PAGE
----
The city of Portland is currently negotiating with the teachers union and school bus drivers are negotiating with First Student. Drivers, members of the ATU rejected the last contract offer. It now appears likely both teachers and drivers will strike after January 6, 2014.  Is the answer to go the non-union route and is Portland looking at a repeat of New York? Stay tuned.


My Future Career Tip!

Yesterday, I picked up a Prestige Limousine client in Lake Oswego and took him to PDX for a flight home. As we crossed the Willamette on the Marquam Bridge, we took in the progress of the new light rail bridge being built. He told me that everything, like a bridge, is now built on a computer in the cloud and all sorts of engineering decisions are made there. An engineer can subject the bridge to various loads, make design changes, subject the design to earthquake stresses all on the computer. Because the design is in the cloud, what used to take two to three days for each iteration, even with a powerful computer, now can be viewed instantly or can take as much as a 30-minutes. The cloud substantially decreases the design time, cuts production or manufacturing time, cuts costs and increases safety.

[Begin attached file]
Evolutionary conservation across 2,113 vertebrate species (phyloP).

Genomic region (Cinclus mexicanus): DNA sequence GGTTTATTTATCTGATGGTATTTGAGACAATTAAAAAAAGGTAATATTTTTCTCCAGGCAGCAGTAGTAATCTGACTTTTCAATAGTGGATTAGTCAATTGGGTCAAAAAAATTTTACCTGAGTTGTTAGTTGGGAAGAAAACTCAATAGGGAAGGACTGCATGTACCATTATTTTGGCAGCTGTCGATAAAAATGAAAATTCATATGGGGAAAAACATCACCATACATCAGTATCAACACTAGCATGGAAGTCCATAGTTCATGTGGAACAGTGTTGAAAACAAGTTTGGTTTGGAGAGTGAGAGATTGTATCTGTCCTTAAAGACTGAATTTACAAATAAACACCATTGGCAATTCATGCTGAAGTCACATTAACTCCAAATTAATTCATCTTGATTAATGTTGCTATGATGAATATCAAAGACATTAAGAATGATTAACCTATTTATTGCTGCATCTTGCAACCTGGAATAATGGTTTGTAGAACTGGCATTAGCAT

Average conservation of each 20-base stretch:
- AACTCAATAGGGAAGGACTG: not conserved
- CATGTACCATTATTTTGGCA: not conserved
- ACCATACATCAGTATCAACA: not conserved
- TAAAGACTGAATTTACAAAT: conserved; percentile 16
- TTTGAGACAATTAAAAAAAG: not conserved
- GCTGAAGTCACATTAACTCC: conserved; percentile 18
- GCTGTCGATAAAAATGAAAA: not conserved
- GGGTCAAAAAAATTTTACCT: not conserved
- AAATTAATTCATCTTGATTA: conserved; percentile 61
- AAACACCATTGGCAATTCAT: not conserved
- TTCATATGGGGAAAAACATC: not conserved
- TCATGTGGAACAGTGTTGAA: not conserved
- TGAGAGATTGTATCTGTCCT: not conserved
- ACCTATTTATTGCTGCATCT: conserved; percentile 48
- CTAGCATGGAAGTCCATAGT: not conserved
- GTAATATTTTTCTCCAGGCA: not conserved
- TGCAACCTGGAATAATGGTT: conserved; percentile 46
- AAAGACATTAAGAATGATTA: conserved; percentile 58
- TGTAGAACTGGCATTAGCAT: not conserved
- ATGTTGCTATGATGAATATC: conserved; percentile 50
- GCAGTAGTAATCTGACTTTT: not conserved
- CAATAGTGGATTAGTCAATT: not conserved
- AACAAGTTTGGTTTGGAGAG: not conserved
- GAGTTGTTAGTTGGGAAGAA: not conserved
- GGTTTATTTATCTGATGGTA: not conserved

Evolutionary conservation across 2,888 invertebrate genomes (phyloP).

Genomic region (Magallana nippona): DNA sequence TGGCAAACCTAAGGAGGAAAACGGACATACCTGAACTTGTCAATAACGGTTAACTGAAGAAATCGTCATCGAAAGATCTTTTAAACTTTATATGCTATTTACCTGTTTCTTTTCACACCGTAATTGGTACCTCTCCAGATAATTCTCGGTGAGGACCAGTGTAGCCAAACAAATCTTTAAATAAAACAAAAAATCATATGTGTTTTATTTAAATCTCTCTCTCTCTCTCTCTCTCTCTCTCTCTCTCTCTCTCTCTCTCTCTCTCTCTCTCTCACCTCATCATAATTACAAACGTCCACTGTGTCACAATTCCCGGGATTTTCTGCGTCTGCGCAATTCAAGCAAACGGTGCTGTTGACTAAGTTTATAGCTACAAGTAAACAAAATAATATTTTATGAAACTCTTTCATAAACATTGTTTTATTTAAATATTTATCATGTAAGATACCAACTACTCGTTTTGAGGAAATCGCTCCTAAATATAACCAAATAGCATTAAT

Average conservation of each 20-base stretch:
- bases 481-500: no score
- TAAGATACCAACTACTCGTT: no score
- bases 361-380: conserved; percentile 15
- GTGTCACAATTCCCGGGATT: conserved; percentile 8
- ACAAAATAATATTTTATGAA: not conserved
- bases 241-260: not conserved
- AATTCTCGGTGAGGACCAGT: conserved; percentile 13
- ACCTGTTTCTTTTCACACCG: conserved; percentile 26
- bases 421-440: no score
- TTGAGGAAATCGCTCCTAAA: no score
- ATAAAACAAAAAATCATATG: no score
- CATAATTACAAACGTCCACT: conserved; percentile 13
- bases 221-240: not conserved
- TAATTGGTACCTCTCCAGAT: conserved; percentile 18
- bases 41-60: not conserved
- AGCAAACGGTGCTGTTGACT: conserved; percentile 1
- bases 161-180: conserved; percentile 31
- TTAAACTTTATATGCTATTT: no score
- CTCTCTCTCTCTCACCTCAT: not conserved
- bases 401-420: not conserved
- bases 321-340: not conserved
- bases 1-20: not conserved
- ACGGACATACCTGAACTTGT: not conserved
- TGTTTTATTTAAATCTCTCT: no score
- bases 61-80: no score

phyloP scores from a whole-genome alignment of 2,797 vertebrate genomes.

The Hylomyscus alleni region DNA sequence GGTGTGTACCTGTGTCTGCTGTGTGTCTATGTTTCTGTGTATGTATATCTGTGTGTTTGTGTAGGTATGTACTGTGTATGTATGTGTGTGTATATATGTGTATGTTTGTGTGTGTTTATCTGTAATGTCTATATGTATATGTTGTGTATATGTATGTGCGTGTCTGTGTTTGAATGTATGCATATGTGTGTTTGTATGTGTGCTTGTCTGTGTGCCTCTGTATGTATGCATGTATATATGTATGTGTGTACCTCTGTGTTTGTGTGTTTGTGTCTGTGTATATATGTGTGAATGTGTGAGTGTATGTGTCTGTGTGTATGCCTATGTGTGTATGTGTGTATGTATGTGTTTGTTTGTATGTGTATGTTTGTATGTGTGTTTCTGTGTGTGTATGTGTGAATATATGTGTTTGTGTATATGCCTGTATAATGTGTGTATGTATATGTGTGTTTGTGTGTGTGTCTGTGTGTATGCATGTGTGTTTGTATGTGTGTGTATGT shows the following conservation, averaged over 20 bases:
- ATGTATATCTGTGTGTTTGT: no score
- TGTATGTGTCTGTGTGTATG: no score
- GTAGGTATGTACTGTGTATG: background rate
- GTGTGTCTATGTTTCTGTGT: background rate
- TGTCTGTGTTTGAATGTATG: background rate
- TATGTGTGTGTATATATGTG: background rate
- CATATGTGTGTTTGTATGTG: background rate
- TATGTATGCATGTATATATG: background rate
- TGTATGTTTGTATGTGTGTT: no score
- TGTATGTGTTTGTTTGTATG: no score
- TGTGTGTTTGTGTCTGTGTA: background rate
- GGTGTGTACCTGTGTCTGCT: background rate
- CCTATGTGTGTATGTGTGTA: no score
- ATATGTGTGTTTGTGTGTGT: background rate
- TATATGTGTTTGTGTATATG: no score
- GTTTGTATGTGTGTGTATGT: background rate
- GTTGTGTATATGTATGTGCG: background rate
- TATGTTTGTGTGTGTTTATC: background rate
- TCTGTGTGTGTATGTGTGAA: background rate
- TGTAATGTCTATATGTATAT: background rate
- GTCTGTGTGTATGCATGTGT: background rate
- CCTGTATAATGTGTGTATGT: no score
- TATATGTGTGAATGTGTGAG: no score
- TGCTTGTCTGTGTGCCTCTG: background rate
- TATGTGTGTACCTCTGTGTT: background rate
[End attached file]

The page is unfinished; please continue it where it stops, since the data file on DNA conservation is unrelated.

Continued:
I shared with him the bus charter of children that took us to the new Sellwood Bridge. The children saw from water level the result of shifting a working bridge 30 to 60 feet downstream, so a new bridge could be built in its place. They saw how new piles coffer dams were built and met the engineers working on the project. I doubt if it impressed the children, but I was astounded that most of the civil engineers were women fresh out of college in the last two years. When I grew up, engineers were men.